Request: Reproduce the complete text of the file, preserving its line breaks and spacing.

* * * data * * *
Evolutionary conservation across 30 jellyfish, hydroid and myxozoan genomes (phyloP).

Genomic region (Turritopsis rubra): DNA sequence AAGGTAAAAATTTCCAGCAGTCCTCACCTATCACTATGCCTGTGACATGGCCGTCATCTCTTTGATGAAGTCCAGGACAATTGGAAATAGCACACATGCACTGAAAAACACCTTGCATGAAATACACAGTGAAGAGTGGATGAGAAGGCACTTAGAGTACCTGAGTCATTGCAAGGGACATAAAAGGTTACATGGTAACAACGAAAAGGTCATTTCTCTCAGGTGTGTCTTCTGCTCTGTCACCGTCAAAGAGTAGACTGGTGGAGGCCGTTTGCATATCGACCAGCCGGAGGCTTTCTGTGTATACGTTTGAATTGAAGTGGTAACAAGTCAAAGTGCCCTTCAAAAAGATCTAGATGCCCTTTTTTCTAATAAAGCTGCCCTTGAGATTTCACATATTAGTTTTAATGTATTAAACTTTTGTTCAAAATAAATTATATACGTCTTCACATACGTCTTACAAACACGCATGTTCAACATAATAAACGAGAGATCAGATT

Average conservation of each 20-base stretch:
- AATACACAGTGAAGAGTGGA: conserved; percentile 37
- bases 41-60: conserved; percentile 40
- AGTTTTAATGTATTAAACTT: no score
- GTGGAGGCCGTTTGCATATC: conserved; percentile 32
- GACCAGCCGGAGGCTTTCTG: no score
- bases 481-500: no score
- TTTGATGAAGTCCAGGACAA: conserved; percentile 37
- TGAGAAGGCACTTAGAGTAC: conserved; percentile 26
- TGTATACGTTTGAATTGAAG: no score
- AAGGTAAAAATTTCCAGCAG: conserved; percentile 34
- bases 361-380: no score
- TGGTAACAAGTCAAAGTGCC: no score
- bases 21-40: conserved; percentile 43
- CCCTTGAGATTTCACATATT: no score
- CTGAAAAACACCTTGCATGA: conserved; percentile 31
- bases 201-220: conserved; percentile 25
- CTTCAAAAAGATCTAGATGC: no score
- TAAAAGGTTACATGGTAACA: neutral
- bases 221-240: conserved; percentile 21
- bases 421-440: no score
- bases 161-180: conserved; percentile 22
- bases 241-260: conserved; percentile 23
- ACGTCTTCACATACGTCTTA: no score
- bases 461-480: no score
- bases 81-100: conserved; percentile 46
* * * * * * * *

Evolutionary conservation across 30 jellyfish, hydroid and myxozoan genomes (phyloP).

Genomic region (Turritopsis rubra): DNA sequence AAGGTAAAAATTTCCAGCAGTCCTCACCTATCACTATGCCTGTGACATGGCCGTCATCTCTTTGATGAAGTCCAGGACAATTGGAAATAGCACACATGCACTGAAAAACACCTTGCATGAAATACACAGTGAAGAGTGGATGAGAAGGCACTTAGAGTACCTGAGTCATTGCAAGGGACATAAAAGGTTACATGGTAACAACGAAAAGGTCATTTCTCTCAGGTGTGTCTTCTGCTCTGTCACCGTCAAAGAGTAGACTGGTGGAGGCCGTTTGCATATCGACCAGCCGGAGGCTTTCTGTGTATACGTTTGAATTGAAGTGGTAACAAGTCAAAGTGCCCTTCAAAAAGATCTAGATGCCCTTTTTTCTAATAAAGCTGCCCTTGAGATTTCACATATTAGTTTTAATGTATTAAACTTTTGTTCAAAATAAATTATATACGTCTTCACATACGTCTTACAAACACGCATGTTCAACATAATAAACGAGAGATCAGATT

Average conservation of each 20-base stretch:
- AATACACAGTGAAGAGTGGA: conserved; percentile 37
- bases 41-60: conserved; percentile 40
- AGTTTTAATGTATTAAACTT: no score
- GTGGAGGCCGTTTGCATATC: conserved; percentile 32
- GACCAGCCGGAGGCTTTCTG: no score
- bases 481-500: no score
- TTTGATGAAGTCCAGGACAA: conserved; percentile 37
- TGAGAAGGCACTTAGAGTAC: conserved; percentile 26
- TGTATACGTTTGAATTGAAG: no score
- AAGGTAAAAATTTCCAGCAG: conserved; percentile 34
- bases 361-380: no score
- TGGTAACAAGTCAAAGTGCC: no score
- bases 21-40: conserved; percentile 43
- CCCTTGAGATTTCACATATT: no score
- CTGAAAAACACCTTGCATGA: conserved; percentile 31
- bases 201-220: conserved; percentile 25
- CTTCAAAAAGATCTAGATGC: no score
- TAAAAGGTTACATGGTAACA: neutral
- bases 221-240: conserved; percentile 21
- bases 421-440: no score
- bases 161-180: conserved; percentile 22
- bases 241-260: conserved; percentile 23
- ACGTCTTCACATACGTCTTA: no score
- bases 461-480: no score
- bases 81-100: conserved; percentile 46